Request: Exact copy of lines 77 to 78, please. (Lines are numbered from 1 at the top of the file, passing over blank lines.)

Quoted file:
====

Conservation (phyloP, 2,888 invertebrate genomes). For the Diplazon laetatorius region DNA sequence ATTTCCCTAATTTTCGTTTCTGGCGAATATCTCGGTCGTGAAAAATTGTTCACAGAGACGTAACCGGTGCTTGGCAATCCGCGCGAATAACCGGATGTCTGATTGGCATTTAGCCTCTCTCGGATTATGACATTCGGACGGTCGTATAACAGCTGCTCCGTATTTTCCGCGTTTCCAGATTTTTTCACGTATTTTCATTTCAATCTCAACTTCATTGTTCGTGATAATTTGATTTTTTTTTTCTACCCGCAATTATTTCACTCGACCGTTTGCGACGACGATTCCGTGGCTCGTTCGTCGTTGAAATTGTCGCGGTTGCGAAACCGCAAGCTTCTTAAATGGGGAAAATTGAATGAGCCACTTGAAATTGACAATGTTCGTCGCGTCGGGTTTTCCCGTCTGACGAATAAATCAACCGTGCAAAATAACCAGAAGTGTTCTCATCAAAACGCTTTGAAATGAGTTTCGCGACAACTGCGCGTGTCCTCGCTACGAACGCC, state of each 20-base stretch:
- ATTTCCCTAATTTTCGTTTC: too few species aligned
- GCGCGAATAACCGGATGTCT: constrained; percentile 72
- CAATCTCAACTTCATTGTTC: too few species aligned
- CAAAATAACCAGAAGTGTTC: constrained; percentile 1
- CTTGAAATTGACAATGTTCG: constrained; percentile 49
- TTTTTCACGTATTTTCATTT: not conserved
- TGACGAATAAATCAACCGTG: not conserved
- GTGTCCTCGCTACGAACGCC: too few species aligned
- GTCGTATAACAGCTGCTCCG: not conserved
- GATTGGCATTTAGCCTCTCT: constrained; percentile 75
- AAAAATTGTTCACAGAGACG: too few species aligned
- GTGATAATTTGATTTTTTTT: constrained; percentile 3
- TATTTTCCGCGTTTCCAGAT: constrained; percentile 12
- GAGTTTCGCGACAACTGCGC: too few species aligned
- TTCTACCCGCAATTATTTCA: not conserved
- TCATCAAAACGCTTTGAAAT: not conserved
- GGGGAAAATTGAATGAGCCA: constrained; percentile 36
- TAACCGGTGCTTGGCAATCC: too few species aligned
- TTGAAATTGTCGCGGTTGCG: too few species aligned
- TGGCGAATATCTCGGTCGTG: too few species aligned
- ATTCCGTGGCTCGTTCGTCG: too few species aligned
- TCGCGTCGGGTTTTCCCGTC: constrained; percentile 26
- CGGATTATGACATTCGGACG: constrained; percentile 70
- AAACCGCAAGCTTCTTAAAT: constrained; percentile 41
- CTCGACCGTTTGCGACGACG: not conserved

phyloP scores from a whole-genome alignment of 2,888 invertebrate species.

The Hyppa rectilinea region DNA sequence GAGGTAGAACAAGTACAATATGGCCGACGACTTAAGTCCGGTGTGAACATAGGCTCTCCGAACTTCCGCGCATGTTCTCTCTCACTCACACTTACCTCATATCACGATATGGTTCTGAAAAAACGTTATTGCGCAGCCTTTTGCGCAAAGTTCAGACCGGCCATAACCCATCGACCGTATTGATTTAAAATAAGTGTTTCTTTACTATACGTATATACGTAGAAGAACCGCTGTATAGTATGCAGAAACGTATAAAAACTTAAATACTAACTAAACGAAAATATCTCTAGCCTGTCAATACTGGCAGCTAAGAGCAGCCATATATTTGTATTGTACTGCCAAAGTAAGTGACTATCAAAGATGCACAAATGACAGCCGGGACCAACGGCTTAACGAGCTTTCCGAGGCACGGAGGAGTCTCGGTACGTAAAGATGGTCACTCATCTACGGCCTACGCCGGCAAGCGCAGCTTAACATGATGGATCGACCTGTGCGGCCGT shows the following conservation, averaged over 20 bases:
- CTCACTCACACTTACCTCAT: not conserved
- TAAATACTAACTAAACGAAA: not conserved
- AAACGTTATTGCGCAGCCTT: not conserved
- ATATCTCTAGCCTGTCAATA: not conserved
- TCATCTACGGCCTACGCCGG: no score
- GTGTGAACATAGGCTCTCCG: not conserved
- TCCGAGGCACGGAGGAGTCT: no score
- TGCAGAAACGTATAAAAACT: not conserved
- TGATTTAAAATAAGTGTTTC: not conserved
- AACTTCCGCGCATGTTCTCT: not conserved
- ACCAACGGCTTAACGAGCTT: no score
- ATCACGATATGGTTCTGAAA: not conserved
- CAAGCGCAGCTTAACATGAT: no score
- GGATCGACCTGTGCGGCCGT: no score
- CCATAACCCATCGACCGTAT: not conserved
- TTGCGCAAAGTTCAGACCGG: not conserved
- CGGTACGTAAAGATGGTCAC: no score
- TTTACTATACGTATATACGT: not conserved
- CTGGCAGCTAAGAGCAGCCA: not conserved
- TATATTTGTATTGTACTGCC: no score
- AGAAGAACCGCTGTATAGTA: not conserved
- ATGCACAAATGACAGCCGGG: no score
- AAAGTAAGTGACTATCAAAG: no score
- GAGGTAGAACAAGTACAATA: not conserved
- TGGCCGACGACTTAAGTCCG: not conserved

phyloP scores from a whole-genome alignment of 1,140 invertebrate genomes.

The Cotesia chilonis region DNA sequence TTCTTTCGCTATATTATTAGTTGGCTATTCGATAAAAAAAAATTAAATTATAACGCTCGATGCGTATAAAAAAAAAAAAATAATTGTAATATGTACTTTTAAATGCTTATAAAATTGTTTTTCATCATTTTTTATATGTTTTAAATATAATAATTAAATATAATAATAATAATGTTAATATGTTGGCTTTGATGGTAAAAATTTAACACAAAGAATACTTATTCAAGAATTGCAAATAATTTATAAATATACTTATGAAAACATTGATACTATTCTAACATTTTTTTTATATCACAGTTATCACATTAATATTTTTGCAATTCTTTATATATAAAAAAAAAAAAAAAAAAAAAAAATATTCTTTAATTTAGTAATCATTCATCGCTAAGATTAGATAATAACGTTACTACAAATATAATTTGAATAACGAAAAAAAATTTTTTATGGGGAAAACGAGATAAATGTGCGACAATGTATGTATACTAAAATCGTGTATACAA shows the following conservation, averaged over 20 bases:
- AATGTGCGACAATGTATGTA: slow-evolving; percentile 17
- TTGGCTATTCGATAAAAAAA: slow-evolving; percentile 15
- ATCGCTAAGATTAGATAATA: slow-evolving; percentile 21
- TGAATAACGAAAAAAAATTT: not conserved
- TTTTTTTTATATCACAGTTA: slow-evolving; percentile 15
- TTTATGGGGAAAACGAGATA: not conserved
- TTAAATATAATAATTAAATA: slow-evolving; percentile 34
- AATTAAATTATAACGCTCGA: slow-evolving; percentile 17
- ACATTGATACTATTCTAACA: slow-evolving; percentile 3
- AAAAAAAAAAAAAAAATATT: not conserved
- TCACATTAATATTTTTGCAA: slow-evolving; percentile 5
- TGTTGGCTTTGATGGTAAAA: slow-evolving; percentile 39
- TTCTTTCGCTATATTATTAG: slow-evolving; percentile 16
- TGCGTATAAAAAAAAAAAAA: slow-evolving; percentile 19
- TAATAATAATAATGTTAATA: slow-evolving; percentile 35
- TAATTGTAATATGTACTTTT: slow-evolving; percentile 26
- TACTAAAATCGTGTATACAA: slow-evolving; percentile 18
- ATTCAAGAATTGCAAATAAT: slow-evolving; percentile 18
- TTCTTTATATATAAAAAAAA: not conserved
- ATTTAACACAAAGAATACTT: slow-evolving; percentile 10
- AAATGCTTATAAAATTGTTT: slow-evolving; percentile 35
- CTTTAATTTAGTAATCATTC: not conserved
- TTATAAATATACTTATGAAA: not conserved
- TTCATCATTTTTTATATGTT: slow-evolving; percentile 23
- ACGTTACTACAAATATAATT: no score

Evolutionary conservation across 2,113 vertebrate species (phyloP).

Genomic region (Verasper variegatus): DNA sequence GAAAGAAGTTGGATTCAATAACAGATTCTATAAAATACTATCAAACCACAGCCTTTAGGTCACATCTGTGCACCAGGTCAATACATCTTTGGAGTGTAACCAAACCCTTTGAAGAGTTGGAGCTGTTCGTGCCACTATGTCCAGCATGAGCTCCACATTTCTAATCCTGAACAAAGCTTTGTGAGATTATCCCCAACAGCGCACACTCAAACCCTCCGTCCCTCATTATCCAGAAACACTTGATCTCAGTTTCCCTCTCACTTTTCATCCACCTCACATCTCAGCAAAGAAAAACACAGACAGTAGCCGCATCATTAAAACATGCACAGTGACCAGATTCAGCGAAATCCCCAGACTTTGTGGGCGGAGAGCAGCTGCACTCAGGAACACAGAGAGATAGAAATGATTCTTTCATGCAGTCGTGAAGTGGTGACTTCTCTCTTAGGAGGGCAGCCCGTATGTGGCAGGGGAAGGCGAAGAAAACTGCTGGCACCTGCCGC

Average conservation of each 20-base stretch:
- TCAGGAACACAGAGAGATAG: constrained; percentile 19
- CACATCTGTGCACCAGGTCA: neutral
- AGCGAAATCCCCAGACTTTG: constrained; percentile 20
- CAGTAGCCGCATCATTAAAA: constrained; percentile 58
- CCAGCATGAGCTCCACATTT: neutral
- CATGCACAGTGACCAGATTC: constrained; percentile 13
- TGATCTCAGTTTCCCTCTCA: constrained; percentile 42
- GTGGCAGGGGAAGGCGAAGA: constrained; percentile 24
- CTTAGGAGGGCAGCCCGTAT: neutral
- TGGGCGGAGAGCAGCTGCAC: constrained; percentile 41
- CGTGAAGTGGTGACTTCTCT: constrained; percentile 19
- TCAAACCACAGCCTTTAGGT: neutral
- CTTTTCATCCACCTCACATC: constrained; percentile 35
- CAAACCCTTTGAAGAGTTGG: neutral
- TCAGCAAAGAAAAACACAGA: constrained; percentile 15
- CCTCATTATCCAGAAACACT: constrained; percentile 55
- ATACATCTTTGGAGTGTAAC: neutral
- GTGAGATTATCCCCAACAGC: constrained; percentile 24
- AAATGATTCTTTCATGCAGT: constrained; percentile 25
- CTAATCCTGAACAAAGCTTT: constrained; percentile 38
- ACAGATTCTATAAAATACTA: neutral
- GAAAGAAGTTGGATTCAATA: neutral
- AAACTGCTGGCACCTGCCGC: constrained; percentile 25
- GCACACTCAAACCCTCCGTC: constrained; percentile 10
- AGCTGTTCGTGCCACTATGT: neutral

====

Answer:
- CTTTAATTTAGTAATCATTC: not conserved
- TTATAAATATACTTATGAAA: not conserved